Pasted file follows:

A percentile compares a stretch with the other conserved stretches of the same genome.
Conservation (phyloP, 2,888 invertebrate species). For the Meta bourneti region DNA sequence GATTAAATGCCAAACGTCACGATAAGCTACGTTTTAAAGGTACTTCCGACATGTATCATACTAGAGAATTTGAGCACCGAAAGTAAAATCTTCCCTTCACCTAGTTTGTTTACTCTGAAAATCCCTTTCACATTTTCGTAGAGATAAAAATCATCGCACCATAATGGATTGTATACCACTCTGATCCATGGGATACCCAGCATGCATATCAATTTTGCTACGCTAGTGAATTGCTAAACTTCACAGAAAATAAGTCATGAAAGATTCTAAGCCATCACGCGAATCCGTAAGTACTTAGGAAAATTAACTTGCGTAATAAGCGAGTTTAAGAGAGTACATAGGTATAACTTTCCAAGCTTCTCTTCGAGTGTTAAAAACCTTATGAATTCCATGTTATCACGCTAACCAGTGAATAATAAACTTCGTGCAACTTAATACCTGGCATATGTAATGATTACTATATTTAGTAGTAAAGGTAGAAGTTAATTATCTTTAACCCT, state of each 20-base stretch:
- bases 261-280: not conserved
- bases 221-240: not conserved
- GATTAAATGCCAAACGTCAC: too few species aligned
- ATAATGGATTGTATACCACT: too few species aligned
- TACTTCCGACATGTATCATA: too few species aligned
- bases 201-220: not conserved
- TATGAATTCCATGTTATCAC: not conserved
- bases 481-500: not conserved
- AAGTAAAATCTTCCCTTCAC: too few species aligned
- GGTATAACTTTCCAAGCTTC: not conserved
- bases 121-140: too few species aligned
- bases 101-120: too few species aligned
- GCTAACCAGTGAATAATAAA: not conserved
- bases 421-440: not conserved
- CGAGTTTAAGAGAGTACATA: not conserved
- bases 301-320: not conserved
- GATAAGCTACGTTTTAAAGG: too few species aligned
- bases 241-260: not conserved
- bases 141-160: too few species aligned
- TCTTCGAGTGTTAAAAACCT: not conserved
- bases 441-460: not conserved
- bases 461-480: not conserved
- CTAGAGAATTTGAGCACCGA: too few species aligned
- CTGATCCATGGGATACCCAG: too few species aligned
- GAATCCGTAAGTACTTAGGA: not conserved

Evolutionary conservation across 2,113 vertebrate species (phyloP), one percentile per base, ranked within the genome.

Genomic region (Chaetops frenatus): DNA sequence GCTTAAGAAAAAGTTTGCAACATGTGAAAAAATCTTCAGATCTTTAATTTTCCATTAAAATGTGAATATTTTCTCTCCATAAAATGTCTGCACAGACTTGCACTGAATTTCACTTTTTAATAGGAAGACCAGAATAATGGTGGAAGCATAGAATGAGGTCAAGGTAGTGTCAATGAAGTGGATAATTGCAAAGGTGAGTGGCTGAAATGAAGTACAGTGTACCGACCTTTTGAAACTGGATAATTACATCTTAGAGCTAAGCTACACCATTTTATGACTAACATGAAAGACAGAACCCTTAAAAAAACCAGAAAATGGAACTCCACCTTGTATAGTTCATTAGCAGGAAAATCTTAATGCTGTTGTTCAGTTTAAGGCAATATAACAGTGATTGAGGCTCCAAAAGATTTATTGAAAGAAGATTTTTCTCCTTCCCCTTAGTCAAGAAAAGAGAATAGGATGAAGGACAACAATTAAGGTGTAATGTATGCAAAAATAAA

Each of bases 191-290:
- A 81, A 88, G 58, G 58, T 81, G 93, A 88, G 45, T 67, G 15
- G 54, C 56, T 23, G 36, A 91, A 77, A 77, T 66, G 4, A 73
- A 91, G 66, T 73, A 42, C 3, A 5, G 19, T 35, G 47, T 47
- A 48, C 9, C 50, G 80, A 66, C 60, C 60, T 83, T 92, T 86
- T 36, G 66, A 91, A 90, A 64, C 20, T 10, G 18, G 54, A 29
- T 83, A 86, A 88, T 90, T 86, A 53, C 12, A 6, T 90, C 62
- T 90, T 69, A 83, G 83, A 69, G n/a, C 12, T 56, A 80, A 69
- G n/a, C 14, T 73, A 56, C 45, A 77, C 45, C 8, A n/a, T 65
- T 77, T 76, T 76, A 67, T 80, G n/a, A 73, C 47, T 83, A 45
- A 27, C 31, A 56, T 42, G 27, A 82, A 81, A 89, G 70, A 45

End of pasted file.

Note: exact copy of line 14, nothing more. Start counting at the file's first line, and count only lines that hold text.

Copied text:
- bases 101-120: too few species aligned